"Anybody would think you'd never seen a ghost before," Alice says to me as we walk down the drive to Bedford Manor. "They're harmless, you needn't be afraid."
She is referring, of course, to the transparent woman that we encountered a moment ago upon entering the grounds. Dressed in a Victorian style, with more than a little of the Moll Flanders about her, she had passed like smoke through me and I was left chilled to the bone. I'd then turned around to catch another glimpse; with a bawdy wink and suggestive curtsy she had promptly vanished into thin air.
Now I'm no fool, I know that Bedford Manor is famous for its spirits. And ghosts at Christmas are a fact of life, the same as turkey and drunk uncles. But before today I'd always acknowledged the existence of spectres as a nothing more than a vague fact, formless as an idea in very much the same way as gravity; we know it is there, but it is out of sight and therefore need not be questioned.
"I'm not afraid," I say, more to myself than in response to Alice's statement. The ghostly chill that came over me a moment ago is rapidly fading, only to be replaced by the more earthly cold of a Cheshire winter. It had been at my own suggestion that we'd chosen to take our leave of the car that had picked me up from the station; I'd fancied some fresh air and perhaps a moment or two alone with the delightful Alice. Longtime secretery, valet and practical lifeline to my old friend Baxter Bedford, it was the thought of time spent in her ever genial company that made me accept his rather out-of-the-blue Christmas invitation. For years Baxter and I had exchanged greetings cards from afar – I struggle to actually remember the last time we saw each other face to face. I would imagine that to place it within a decade would be a stretch.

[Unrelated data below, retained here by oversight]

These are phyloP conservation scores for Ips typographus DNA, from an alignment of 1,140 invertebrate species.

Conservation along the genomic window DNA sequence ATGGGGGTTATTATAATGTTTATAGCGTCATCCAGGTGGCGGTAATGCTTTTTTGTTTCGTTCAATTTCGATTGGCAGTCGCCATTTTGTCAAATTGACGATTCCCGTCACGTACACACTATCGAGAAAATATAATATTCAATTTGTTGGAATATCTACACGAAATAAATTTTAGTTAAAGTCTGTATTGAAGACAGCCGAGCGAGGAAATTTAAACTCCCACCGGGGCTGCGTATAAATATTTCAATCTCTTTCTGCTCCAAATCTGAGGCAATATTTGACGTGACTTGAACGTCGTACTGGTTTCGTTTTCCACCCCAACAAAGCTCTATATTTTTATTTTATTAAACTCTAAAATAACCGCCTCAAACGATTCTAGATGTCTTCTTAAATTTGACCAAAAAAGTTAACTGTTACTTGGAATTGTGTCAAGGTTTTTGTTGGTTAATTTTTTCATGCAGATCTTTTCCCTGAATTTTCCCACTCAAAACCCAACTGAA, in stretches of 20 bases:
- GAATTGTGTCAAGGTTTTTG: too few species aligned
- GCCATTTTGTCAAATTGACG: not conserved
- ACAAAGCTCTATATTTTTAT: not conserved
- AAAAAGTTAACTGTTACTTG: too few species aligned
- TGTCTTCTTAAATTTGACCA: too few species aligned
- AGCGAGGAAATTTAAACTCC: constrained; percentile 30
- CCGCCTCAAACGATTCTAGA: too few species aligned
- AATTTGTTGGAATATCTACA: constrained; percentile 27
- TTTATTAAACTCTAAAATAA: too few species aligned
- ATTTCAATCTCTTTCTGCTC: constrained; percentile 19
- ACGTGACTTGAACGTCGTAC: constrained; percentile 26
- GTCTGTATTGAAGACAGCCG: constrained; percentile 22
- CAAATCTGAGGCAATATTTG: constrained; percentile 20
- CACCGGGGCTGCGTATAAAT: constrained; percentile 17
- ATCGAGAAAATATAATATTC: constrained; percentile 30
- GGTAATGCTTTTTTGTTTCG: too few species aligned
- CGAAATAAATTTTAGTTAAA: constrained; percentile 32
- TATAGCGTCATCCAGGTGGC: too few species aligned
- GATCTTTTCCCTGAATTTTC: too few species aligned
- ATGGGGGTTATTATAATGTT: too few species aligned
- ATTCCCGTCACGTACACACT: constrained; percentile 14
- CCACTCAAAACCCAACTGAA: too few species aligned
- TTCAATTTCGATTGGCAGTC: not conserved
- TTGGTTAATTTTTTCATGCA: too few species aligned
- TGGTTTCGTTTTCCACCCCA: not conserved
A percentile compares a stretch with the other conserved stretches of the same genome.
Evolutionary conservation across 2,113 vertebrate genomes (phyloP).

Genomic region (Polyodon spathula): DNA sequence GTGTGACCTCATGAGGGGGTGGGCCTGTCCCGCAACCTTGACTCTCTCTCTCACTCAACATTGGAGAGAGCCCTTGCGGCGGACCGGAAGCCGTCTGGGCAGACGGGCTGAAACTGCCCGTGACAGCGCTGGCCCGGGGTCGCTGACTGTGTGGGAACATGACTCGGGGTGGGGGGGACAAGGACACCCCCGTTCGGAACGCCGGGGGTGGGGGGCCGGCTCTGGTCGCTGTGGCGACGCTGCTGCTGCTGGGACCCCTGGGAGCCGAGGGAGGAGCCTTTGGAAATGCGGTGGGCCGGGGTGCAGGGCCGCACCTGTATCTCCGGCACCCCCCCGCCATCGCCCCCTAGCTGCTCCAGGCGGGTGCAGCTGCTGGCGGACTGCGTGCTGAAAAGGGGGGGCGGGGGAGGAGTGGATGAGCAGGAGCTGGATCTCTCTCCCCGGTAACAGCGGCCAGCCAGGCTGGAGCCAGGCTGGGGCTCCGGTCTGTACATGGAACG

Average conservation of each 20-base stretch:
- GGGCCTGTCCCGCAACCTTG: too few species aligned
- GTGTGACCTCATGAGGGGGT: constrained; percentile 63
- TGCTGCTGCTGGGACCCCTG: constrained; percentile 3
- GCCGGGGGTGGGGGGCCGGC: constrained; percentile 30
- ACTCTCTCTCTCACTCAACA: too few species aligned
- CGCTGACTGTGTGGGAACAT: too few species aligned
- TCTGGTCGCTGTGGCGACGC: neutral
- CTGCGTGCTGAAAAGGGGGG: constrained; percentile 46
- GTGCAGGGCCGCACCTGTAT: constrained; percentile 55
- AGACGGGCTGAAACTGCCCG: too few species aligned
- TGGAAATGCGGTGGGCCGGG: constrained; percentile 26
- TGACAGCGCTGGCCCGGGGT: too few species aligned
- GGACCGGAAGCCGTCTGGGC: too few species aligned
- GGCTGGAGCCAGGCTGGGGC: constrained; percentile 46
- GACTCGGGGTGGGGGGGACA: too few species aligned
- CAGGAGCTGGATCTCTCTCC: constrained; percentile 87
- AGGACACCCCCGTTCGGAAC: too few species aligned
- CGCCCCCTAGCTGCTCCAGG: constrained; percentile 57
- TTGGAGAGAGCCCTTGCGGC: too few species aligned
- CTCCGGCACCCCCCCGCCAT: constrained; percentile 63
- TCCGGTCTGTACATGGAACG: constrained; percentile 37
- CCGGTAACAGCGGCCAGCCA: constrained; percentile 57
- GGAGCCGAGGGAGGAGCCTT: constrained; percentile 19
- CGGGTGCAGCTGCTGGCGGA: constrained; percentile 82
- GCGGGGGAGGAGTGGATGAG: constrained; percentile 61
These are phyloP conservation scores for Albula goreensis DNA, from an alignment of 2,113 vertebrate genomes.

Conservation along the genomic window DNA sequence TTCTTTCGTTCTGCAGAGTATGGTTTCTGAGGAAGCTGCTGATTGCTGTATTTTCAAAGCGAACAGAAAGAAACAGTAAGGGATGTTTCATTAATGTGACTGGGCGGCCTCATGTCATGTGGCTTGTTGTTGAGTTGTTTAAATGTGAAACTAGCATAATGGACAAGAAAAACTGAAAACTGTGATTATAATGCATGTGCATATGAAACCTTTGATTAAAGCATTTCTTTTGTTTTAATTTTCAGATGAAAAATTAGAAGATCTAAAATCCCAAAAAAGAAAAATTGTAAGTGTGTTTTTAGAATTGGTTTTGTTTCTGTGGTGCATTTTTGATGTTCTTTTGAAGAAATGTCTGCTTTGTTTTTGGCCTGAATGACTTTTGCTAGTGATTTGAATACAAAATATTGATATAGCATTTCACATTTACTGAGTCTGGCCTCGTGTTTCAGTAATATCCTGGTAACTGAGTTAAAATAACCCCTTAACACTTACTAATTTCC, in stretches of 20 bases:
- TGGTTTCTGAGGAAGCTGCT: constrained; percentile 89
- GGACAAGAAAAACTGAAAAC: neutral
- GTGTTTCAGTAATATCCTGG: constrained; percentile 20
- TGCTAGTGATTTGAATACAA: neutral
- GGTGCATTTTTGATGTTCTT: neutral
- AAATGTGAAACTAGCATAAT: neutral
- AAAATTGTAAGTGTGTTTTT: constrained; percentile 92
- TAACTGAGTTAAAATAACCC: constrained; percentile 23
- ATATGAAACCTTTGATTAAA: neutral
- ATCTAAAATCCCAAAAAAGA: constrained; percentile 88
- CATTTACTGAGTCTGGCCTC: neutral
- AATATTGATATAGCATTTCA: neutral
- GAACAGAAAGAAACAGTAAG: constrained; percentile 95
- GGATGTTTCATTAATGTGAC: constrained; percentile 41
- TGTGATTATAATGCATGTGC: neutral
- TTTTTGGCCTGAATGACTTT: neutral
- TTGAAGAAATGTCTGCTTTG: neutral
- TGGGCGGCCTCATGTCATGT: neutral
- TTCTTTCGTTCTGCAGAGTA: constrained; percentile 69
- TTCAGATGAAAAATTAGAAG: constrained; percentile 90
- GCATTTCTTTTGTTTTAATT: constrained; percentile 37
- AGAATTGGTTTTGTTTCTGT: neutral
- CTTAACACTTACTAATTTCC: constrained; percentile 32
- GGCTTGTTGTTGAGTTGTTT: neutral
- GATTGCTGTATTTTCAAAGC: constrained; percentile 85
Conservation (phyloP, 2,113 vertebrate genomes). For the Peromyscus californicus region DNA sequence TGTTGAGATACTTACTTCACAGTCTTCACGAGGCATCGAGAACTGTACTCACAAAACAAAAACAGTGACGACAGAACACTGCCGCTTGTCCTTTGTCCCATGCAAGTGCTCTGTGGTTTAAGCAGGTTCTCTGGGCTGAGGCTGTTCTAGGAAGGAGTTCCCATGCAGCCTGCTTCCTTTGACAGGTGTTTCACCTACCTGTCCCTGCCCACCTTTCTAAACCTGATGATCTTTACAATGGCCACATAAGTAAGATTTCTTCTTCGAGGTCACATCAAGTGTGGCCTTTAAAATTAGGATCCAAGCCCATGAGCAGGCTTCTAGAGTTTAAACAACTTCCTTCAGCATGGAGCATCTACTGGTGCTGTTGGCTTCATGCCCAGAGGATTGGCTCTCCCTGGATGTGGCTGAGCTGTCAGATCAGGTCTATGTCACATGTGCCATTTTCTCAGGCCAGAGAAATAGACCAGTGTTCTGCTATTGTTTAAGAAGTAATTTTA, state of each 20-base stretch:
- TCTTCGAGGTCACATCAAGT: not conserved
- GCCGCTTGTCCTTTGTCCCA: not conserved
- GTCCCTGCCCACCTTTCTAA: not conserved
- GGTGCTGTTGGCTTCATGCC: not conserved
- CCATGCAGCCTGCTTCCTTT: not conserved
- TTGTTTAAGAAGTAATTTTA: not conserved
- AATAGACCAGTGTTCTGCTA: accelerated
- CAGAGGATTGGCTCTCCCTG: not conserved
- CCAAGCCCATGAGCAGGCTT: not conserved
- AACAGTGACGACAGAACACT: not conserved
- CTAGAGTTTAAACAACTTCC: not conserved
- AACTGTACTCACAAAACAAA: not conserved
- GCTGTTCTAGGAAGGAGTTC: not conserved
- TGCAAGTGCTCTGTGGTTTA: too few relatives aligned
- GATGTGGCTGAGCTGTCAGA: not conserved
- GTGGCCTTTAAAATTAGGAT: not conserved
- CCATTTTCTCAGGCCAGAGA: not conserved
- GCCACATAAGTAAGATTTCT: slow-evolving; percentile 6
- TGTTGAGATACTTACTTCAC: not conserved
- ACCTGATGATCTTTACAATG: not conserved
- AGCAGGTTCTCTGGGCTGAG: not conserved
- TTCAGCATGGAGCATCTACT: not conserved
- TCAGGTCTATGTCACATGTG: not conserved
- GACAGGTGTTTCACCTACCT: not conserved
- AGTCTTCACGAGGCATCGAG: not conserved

When the front doors of the manor open and Baxter emerges, arms open wide to greet me, it takes me a moment to recognise him; his hair has gone from black to almost entirely grey and his eyes appear sunken in his face. I've always remembered Bax as he was when we were at Cambridge together; it is like a slap in the face to suddenly see him now as a man old before his time, looking like the grandfather of the friend I keep in my mind's eye.
Bess appears at her husband's side, as glamorous and effervescent as ever, every bit the successful QC's wife, not to suggest that her own charitable achievements are to be scoffed at. Bess Bedford is something of a powerhouse in the humanitarian world; an ambassador for UNICEF, advocate for battered women and patron of nearly every children’s charity going. All that, and she throws the best parties. In the case of the Bedfords, it is definitely true what they say; behind every great man is one hell of a woman.
"Marcus," she purrs, "Merry Christmas, I'm so glad you could join us!"
"Bess, a pleasure as always," I reply, wondering how many times I've uttered those words and pleased that on this occasion they are sincere.
"You're the last to arrive," Bess says, ushering Alice and I in from the cold, "Warwick has already brought the car back and taken your bags to your room, come on in and meet everyone."
Warwick, the Baxters' butler, brings me a glass of the same single malt that I'd enthused over on my last visit twelve years or so previously, and I am led into the drawing room.
"You remember Hector, the neurosurgeon?" I find myself shaking hands with a portly, ruddy-faced gentleman that I have never met. "And his fiancée, Ameera." The stunning Indian woman on Hector's arm is old enough to be his daughter, there's no doubt about it. If Bess hadn't introduced Ameera as his fiancée I would have pegged her as an incredibly high class escort. I kiss her hand and move on.